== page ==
The depreciation expense shows up on your profit and loss statement each month, showing how much of the truck’s value has been used that month. This means it shows up under your Vehicle asset account on your balance sheet as a negative number. This has the net effect of reducing the value of your assets on your balance sheet while still reflecting the purchase value of the vehicle. On January 9, the company received $4,000 from a customer for printing services to be performed. The company recorded this as a liability because it received payment without providing the service.

Adjusting Entries

Accrual accounting instead allows for a lag between payment and product (e.g., with purchases made on credit). These entries are posted into the general ledger in the same way as any other accounting journal entry. The purpose of adjusting entries is to show when money changed hands and to convert real-time entries to entries that reflect your accrual accounting.

Prepaid Expenses

Retainer fees are money lawyers collect in advance of starting work on a case. When the company collects this money from its clients, it will debit cash and credit unearned fees. Even though not all of the $48,000 was probably collected on the same day, we record it as if it was for simplicity’s sake.

Bookkeeping and accounting software

The same principles we discuss in the previous point apply to revenue too. You should really be reporting revenue when it’s earned as opposed to when it’s received. For instance, you decide to prepay your rent for the year, writing a check for $12,000 to your landlord that covers rent for the entire year. For the sake of balancing the books, you record that money coming out of revenue.

At
the period end, the company would record the following adjusting
entry. Accrued revenues are revenues earned in a
period but have yet to be recorded, and no money has been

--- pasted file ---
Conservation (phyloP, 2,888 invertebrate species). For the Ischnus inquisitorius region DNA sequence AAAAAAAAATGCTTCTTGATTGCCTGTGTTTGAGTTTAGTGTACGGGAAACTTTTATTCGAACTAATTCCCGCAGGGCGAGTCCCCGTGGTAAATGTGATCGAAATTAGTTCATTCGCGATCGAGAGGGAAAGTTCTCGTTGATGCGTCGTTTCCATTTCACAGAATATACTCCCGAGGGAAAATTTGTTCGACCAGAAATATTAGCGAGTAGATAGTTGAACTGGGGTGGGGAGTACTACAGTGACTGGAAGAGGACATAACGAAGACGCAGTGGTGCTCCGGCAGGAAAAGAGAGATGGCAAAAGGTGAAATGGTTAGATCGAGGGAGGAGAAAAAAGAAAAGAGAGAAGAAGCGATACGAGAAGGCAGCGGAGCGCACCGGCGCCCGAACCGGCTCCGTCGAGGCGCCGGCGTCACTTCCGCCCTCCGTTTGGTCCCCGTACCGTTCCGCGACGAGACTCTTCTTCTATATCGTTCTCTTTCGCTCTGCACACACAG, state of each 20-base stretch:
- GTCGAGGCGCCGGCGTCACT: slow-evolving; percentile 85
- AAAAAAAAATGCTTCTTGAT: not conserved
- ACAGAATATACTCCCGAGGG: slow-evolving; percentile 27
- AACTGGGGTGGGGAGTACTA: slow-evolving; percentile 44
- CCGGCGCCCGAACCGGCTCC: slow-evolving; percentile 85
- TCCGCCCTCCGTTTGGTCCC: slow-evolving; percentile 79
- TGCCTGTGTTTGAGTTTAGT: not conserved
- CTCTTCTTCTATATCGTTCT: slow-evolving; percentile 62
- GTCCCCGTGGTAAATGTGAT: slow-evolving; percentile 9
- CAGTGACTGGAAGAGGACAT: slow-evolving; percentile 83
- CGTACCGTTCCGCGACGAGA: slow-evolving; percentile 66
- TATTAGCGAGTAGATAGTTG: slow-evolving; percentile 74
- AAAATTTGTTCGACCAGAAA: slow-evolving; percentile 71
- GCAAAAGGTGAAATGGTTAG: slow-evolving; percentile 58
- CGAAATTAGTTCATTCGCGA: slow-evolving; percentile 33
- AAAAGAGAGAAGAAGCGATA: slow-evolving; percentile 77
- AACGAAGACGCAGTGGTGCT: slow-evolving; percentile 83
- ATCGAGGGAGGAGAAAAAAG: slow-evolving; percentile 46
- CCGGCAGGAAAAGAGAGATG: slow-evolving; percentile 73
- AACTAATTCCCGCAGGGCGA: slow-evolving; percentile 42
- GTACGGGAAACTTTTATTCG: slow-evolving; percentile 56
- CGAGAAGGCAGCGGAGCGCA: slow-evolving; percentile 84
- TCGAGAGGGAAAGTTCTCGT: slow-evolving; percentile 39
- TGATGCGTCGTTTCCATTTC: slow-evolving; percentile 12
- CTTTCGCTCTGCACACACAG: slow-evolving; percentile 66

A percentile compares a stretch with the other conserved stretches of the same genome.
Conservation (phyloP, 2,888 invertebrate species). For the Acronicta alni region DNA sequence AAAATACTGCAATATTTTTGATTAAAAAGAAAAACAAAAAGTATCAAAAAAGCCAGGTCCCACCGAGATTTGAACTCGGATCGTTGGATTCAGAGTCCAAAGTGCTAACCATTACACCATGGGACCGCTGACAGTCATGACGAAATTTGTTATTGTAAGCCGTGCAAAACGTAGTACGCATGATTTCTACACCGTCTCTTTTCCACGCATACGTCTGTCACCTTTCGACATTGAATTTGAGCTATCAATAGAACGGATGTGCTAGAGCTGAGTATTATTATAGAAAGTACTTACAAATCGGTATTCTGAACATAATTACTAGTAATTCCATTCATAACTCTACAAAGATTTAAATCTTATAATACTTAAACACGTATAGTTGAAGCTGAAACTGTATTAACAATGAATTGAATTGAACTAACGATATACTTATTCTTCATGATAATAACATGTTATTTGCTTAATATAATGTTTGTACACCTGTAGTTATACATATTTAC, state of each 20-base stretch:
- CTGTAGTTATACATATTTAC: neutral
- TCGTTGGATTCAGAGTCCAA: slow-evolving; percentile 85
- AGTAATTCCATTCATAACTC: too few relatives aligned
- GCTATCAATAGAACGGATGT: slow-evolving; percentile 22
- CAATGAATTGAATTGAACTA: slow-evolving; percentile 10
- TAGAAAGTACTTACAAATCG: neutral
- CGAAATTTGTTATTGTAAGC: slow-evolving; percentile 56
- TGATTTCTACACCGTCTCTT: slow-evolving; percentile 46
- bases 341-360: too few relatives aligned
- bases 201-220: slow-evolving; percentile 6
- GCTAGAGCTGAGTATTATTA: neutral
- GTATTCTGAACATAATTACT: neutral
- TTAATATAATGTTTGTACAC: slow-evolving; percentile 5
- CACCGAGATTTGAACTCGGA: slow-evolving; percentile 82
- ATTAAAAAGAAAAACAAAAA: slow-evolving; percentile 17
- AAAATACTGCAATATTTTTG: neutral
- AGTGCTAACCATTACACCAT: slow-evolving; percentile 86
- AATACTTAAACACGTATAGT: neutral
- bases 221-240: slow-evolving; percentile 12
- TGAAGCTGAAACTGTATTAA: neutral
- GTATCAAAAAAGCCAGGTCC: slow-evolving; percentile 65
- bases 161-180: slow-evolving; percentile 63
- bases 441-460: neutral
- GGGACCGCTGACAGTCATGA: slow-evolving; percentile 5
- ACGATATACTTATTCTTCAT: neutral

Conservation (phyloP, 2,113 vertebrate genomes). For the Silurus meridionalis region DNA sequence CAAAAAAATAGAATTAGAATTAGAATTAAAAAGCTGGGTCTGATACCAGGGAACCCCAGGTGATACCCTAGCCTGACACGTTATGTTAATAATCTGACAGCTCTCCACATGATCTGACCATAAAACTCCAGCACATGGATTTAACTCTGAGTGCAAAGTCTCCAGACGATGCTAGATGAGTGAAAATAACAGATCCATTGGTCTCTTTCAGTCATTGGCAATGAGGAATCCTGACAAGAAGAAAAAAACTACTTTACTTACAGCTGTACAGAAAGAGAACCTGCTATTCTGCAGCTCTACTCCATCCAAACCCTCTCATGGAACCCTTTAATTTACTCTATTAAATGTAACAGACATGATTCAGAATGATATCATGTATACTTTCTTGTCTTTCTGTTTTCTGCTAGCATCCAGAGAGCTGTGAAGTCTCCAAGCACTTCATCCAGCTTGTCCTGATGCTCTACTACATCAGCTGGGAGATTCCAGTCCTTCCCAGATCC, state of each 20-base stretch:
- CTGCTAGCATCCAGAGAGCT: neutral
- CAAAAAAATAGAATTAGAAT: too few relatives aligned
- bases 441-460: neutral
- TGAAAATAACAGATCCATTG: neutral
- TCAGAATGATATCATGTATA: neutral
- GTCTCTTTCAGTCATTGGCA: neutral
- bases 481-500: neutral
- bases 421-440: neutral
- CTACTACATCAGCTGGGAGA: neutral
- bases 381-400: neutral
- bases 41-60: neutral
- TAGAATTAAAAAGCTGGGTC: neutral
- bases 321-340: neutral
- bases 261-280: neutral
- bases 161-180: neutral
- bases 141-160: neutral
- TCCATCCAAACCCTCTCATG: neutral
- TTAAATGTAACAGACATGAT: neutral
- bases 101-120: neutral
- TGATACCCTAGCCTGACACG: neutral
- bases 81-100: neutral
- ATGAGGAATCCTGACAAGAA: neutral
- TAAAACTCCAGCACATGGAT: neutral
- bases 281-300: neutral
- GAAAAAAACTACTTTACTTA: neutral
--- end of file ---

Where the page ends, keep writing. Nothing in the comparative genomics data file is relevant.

collected. Some examples include interest, and services completed
but a bill has yet to be sent to the customer. During the
year, it collected retainer fees totaling $48,000 from clients.

Not all accounts require updates, only those not naturally triggered by an original source document. There are two main types of adjusting entries that we explore further, deferrals and accruals. The unadjusted trial balance may have incorrect balances in some accounts. Recall the trial balance from Analyzing and Recording Transactions for the example company, Printing Plus. Accrued expenses are expenses incurred in a
period but have yet to be recorded, and no money has been paid. Interest can be earned from bank account holdings, notes
receivable, and some accounts receivables (depending on the
contract).

The purpose of adjusting entries is to convert cash transactions into the accrual accounting method. Accrual accounting is based on the revenue recognition principle that seeks to recognize revenue in the period in which it was earned, rather than the period in which descending order of current assets cash is received. Adjusting entries are a crucial part of the accounting process and are usually made on the last day of an accounting period. They are made so that financial statements reflect the revenues earned and expenses incurred during the accounting period.